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Percutaneous Creation of a Central Iliac Arteriovenous Anastomosis for the Treatment of Arterial Hypertension

  • Stefan C. Bertog
  • Nathan A. Sobotka
  • Paul A. Sobotka
  • Melvin D. Lobo
  • Kolja Sievert
  • Laura Vaskelyte
  • Horst Sievert
  • Roland E. Schmieder
Mechanisms of Hypertension (M Weir, Section Editor)
Part of the following topical collections:
  1. Topical Collection on Mechanisms of Hypertension

Abstract

Purpose of Review

Provision of a summary on the physiologic effects of arteriovenous fistula creation and description of previously published human data on the efficacy of a percutaneously implanted device creating an arteriovenous fistula. Though antihypertensive therapy is effective, some patient’s blood pressure remains poorly controlled despite adherence to optimal medical therapy. Moreover, some patients are not compliant with recommended medical therapy due to side effects or personal decision. This has prompted exploration of alternative, device-based antihypertensive therapies including, among others, the percutaneous creation of an arteriovenous fistula. An arteriovenous fistula is accompanied by a number of favorable physiologic changes that may lower blood pressure. These physiologic changes, conduction of the procedure, and previously published human experience are summarized in this review article.

Recent Findings

The results of a recently published trial comparing arteriovenous fistula creation and standard antihypertensive therapy versus standard antihypertensive therapy alone are summarized.

Summary

Creation of an arteriovenous fistula is accompanied by a significant blood pressure reduction likely related to a reduction in total arterial resistance, perhaps blood volume reduction, inhibition of the baroreceptor reflex, and release of natriuretic peptides. These findings foster further interest in studying the impact of an arteriovenous fistula and arterial blood pressure. The design of a large randomized trial comparing arteriovenous fistula creation to sham control is outlined.

Keywords

Hypertension Arteriovenous anastomosis Arteriovenous fistula Resistant hypertension Dialysis 

Notes

Compliance with Ethical Standards

Conflict of Interest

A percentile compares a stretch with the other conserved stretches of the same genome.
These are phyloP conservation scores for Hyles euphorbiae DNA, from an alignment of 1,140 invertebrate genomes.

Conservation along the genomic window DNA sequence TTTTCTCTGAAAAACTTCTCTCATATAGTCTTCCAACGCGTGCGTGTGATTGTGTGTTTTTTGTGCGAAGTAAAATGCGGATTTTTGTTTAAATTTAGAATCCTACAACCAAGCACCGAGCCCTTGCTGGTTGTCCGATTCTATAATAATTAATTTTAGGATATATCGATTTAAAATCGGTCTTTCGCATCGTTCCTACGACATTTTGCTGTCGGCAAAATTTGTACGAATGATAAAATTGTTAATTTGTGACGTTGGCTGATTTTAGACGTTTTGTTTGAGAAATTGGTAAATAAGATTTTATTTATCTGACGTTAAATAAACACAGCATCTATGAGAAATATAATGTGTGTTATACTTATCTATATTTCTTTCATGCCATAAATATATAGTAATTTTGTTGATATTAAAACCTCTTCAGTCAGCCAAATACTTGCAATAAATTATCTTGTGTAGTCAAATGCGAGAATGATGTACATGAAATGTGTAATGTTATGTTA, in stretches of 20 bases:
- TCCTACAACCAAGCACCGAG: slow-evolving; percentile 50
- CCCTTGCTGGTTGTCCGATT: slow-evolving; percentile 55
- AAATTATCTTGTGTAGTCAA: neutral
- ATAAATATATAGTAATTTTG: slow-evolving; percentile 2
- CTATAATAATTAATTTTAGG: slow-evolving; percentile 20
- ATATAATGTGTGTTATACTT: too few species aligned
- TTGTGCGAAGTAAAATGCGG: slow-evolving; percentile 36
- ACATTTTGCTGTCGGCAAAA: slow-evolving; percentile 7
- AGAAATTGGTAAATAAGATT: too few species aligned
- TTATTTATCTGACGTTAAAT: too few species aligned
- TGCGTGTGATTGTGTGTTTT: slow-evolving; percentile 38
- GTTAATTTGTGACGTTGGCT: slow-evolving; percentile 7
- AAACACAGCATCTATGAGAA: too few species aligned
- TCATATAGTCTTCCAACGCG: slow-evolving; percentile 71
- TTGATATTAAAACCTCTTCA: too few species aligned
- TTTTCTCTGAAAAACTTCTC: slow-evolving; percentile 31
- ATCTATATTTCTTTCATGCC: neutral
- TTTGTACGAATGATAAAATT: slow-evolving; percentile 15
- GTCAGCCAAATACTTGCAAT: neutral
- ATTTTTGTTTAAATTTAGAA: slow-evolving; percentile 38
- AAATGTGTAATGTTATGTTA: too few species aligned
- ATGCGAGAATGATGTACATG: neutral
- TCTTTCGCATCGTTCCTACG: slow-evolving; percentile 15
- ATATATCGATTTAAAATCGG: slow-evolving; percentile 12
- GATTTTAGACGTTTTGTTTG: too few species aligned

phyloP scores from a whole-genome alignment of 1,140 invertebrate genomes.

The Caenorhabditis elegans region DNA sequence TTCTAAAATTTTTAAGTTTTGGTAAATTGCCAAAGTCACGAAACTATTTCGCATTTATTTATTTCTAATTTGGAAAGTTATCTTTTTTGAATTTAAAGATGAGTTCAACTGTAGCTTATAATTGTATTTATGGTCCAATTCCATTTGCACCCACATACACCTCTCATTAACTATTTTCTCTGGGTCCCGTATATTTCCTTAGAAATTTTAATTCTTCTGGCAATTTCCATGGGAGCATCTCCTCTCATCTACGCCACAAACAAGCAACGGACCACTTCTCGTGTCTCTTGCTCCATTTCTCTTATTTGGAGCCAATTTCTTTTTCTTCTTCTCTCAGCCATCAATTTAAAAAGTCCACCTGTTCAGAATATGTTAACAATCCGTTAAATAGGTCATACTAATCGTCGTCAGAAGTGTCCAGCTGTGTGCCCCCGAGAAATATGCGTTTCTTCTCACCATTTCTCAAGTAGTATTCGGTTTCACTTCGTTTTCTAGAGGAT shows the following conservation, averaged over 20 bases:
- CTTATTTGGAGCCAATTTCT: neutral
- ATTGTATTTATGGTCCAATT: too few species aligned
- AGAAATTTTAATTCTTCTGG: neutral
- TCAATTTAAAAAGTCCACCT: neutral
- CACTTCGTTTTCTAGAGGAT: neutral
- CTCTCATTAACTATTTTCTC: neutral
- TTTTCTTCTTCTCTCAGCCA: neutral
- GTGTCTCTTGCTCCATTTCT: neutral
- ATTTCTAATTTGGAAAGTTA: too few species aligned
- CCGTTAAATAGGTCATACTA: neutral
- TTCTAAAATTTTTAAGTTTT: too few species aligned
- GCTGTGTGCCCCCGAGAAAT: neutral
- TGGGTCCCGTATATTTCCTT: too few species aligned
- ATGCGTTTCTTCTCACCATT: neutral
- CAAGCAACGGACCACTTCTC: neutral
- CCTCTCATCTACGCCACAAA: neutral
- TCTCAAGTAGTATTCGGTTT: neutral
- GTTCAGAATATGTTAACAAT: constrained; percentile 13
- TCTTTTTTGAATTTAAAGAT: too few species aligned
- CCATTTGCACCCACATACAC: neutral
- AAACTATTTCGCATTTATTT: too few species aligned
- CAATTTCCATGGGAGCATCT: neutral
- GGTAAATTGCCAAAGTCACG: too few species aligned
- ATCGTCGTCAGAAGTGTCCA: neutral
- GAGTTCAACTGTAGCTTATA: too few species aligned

Dr. Stefan Bertog has received reimbursement for travel expenses or study honoraria from Ablative Solutions, Johnson and Johnson, and Medtronic.

Nathan Sobotka is a member of Paul Sobotka’s immediate family.

Dr. Paul Sobotka is chief medical officer of ROX Medical Inc. with both salary and stock.

Dr. Melvin Lobo reports personal fees from ROX Medical during the conduct of the study and personal fees from CVRx, personal fees from Cardiosonic, personal fees from St Jude Medical, and personal fees from KONA Medical, outside the submitted work.

Dr. Kolja Sievert has nothing to disclose.

Laura Vaskelyte has nothing to disclose.

Dr. Horst Sievert has received consulting fees, reimbursement for travel expenses or study honoraria from the following companies: Abbott, Ablative Solutions, Ancona Heart, Bioventrix, Boston Scientific, Carag, Cardiac Dimensions, Celonova, Cibiem, CGuard, Comed B.V., Contego, CVRx, Edwards, Gardia, Hemoteq, InspireMD, Kona Medical, Lifetech, Maquet Getinge Group, Medtronic, Occlutech, pfm Medical, Recor, St. Jude Medical, Terumo, Trivascular, Vascular Dynamics, Venus, and Veryan.

Schmieder RE reports grants from Rox Medical to the institution, outside the submitted work.

Human and Animal Rights and Informed Consent

All reported studies/experiments with human or animal subjects performed by the authors have been previously published and complied with all applicable ethical standards (including the Helsinki declaration and its amendments, institutional/national research committee standards, and international/national/institutional guidelines).

Supplementary material

11906_2018_816_MOESM1_ESM.mov (15.3 mb)
Video 1 Crossing from the external iliac vein into the external iliac artery via a curved needle and advancement of a 0.018-in. wire into the external iliac artery. (MOV 15705 kb)
11906_2018_816_MOESM2_ESM.mov (7.5 mb)
Video 2 Deployment of the arterial portion of the ROX coupler. (MOV 7708 kb)
11906_2018_816_MOESM3_ESM.mov (9.4 mb)
Video 3 Deployment of the venous portion of the ROX coupler. (MOV 9652 kb)
11906_2018_816_MOESM4_ESM.mov (3.9 mb)
Video 4 Balloon dilatation with a 4-mm balloon to establish flow. (MOV 4001 kb)
11906_2018_816_MOESM5_ESM.mov (1.7 mb)
Video 5 Final angiography demonstrating a fistulous connection between the external iliac artery and vein. (MOV 1698 kb)

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Copyright information

© Springer Science+Business Media, LLC, part of Springer Nature 2018
corrected publication April/2018

Authors and Affiliations

  • Stefan C. Bertog
    • 1
    • 2
  • Nathan A. Sobotka
    • 2
  • Paul A. Sobotka
    • 3
    • 4
  • Melvin D. Lobo
    • 5
  • Kolja Sievert
    • 1
  • Laura Vaskelyte
    • 1
  • Horst Sievert
    • 1
  • Roland E. Schmieder
    • 6
  1. 1.CardioVascular CenterFrankfurtGermany
  2. 2.St Paul Academy and Summit SchoolSt PaulUSA
  3. 3.ROX Medical Inc.San ClementeUSA
  4. 4.Department of Medicine, Division of CardiologyThe Ohio State UniversityColumbusUSA
  5. 5.NIHR Biomedical Research Centre at BartsBarts Health NHS Trust and Queen Mary University of LondonLondonUK
  6. 6.Department of Nephrology and HypertensionUniversity Hospital, Friedrich-Alexander University Erlangen-NurembergErlangenGermany

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